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SGS: Inside The Army Game

In our continuing coverage of this week's Serious Games Summit D.C., we look at the Department of Defense's projects, with Bob Bates and the DoD's Brian Williams discussing the challenges of government contracting, and the viability of the serious game ma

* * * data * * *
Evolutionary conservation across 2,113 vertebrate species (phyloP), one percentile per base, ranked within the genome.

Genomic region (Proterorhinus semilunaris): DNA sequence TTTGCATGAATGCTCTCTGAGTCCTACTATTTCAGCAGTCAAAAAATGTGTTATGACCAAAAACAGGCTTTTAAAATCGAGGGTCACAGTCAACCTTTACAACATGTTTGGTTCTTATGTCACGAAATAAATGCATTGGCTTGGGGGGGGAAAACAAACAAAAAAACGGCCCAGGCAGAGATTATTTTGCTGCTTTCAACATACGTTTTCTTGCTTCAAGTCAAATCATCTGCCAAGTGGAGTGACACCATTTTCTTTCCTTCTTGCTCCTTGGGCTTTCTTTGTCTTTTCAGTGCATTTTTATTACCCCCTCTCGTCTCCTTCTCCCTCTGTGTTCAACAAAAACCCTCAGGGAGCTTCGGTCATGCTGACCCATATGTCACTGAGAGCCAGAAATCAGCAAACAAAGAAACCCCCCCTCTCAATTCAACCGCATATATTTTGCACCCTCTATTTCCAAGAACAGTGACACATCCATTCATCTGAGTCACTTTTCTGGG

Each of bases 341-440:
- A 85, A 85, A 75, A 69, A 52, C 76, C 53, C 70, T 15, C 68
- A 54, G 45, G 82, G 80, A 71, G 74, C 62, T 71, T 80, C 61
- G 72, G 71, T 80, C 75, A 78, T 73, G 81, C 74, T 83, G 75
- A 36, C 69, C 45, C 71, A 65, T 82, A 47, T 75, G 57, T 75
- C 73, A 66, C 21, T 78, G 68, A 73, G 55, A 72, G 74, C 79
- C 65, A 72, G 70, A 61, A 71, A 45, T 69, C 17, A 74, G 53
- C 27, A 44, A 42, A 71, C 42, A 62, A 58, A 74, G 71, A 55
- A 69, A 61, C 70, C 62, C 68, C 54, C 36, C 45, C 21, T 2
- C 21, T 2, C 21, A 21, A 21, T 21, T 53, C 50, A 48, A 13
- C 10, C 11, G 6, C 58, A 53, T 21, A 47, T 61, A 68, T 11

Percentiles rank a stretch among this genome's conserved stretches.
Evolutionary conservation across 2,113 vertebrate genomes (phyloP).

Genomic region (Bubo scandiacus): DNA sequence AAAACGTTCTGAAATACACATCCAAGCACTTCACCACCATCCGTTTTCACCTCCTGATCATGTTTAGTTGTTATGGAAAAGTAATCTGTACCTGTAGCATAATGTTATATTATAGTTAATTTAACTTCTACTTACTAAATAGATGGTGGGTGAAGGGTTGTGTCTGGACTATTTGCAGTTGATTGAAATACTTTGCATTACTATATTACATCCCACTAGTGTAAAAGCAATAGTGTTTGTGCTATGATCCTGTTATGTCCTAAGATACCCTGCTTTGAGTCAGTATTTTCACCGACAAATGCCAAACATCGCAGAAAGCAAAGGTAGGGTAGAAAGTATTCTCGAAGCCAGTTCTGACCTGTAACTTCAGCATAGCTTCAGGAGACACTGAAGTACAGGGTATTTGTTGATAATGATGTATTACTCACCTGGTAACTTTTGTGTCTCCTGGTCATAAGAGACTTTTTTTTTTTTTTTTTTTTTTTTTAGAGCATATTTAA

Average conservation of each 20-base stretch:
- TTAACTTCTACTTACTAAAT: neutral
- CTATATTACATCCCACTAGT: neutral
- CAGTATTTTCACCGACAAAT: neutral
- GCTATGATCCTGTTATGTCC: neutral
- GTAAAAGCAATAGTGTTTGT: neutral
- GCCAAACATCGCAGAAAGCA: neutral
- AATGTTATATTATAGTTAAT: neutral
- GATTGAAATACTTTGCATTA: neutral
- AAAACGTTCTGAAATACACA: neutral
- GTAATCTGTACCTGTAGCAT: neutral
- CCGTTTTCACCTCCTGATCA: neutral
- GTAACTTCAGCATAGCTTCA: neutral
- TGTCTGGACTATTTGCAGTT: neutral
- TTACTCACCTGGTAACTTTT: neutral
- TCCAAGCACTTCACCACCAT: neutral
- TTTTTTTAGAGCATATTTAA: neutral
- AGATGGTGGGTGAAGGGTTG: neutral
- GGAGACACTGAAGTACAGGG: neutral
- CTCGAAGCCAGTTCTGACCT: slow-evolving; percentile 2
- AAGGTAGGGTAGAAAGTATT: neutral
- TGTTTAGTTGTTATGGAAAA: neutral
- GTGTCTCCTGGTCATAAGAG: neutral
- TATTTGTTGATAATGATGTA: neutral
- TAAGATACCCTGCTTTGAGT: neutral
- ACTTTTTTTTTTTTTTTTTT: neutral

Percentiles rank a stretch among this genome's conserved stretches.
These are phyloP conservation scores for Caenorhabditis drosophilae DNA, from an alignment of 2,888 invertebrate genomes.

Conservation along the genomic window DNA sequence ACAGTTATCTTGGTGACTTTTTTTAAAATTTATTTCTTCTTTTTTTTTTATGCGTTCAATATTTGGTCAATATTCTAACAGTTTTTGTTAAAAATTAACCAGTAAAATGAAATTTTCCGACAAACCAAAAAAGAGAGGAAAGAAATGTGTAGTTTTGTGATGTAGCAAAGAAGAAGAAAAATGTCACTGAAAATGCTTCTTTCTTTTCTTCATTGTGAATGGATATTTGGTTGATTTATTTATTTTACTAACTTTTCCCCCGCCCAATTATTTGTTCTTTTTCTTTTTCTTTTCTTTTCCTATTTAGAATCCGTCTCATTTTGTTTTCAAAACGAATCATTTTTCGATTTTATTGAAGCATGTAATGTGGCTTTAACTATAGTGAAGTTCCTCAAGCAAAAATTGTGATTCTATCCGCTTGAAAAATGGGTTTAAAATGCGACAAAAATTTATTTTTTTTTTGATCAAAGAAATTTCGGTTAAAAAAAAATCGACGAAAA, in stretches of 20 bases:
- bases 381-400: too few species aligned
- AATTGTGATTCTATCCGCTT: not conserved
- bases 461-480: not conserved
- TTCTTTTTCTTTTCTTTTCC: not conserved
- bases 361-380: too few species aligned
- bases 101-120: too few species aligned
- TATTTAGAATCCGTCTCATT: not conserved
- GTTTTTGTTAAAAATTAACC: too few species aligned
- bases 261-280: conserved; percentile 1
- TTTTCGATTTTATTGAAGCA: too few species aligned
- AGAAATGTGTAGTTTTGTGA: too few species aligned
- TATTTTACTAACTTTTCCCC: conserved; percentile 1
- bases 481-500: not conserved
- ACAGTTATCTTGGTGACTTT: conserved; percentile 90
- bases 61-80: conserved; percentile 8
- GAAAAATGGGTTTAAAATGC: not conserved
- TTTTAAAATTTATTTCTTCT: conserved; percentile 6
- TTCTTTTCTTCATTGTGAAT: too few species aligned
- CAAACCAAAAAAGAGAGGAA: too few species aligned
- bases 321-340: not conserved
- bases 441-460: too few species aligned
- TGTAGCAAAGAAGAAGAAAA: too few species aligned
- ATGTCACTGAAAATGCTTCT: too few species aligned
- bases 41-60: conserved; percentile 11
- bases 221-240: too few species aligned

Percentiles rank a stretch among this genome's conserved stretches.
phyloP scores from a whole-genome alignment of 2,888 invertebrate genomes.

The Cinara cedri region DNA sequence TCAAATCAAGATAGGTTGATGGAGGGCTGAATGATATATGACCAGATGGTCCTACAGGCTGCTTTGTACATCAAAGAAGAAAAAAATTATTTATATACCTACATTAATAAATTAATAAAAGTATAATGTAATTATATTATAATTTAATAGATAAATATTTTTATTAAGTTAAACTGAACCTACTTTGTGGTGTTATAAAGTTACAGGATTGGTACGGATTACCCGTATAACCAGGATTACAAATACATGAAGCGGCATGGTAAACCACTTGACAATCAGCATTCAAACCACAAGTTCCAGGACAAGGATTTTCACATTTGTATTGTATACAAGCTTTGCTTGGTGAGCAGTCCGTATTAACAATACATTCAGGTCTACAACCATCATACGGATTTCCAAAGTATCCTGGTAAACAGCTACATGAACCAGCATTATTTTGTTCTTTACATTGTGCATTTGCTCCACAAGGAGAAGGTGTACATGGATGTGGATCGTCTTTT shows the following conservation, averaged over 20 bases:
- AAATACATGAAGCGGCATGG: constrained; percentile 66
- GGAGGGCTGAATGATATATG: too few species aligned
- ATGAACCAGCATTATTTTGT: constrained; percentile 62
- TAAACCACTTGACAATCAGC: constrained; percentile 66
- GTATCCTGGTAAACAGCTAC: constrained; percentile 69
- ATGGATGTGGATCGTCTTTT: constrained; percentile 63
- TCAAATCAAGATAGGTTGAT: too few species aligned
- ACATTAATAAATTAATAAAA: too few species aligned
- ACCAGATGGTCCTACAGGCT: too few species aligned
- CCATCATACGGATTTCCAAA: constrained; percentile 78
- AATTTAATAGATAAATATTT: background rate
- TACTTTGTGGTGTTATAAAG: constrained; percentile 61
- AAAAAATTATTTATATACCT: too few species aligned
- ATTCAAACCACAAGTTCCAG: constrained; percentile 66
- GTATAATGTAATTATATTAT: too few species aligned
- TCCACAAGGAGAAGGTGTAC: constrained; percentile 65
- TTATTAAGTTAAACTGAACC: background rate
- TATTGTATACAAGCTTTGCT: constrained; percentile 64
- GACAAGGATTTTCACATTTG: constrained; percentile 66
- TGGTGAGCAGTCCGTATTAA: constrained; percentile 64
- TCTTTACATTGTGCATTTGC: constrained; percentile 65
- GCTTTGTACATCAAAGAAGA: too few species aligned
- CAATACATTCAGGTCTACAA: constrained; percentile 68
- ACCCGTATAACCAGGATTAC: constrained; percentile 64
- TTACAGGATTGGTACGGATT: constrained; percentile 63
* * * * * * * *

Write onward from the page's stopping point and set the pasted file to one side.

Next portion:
In our continuing coverage of this week's Serious Games Summit DC, we look at the Department of Defense's strong showing, with independent designer Bob Bates and the DoD's Brian Williams talking the challenges of government contracting, and the viability of the marketplace within the DoD. Here at the Serious Games Summit D.C., an annual conference now in its third year, I’ve spotted a smattering of well postured young men in military garb and standard issue boots — though in the nation’s capital, men in uniform are hardly a rarity. But among the rest, among the suits and jeans-and-jackets developers, among the smartly made-up women in heels, a surprising number of people have identified themselves to me as being involved with the Department of Defense. At one session this morning — “When Worlds Collide: Insights into the Collaboration Between DoD and the Game Industry” with Bob Bates and Brian Williams — almost one-fifth of the audience raised their hands when asked if they were currently in progress with a DoD project. But getting them all under one roof has been a long time coming. “In the Department of Defense,” says Bates, “there are many serious games efforts that are underway. The field is quite broad, but it’s the result of a grassroots movement rather than any centralized effort on the part of the DoD.” Bates is an independent game designer, writer, and producer, and also currently serves as a board member of the IGDA. When it come to working on DoD projects, Bates has the point of view of a game developer, more than a federal employee, though his understanding of the business and politics is well balanced. “Probably the biggest thing holding back serious games is we don’t have a marketplace” where the different players can connect, Bates says. Brian Williams, Bates’ speaking partner, has a different point of view. He’s a research staff member at the Institute for Defense Analyses. He agrees that there is no viable marketplace for the DoD to do real business with developers, and adds that additional challenges prevent the two groups from speaking the same language. “There’s this fundamental business challenge. For game developers, this is the area where you butt your heads a little with the DoD. ... It’s actually very difficult for the two groups coming together for the first time to understand and to accommodate [one another].” And from the other perspective, he does cut developers some slack, acknowledging that the DoD has a labyrinth of contacts. “It’s really hard for them to identify whom to work with,” Williams says. Despite whether developers, contractors, consultants, and the DoD can all learn to work together in a productive and streamlined way, many feel the need to at least put all the groups’ work together in one place in writing for others to reference. “There’s a huge desire to build archival literature in the serious games space,” says Mike Zyda, a speaker at the conference and a man who wears a number of hats at the University of Southern California in the sciences and game-related departments. “It’s too expensive to build games to not have [a library of literature].” In informal conversations, some attendees mentioned that they harbored sore feelings against developers who work with the military on tax payers’ dollars, then re-purpose those assets in a commercial way, as in the game America’s Army. However, it seems from those who have worked with the government that no rights (nor money) are handed over so easily. “We made a game for the Department of Justice called Quandries, and from the first phone call to the time we actually delivered it was four years, and it was a simple, simple game” with most of the time spent in the contracting process, says Bates. Plus, small development companies are used to being paid in advance for the work they’re going to do, “but in the government sector, you get paid for the work after you have done it,” he says. Other issues raised so far in this nascent discussion include software or code developed in countries that developers may be used to working with but that the government has securities concerns about. User-authored content is one subject that military officials are keen to use more, suggesting that MMO developers may be able to serve their needs better than traditional console developers. And the sentence, “Let’s not reinvent the wheel,” has been uttered more times than anyone would care to know, with listeners nodding their heads every time they hear it. It seems the problem is becoming more and more clear to all, even though collaborative solutions are still probably several years off. [Further coverage from this week's Serious Games Summit in Washington DC (operated by the CMP Game Group, as is this website) includes details of Henry Jenkins' Day 1 keynote.]

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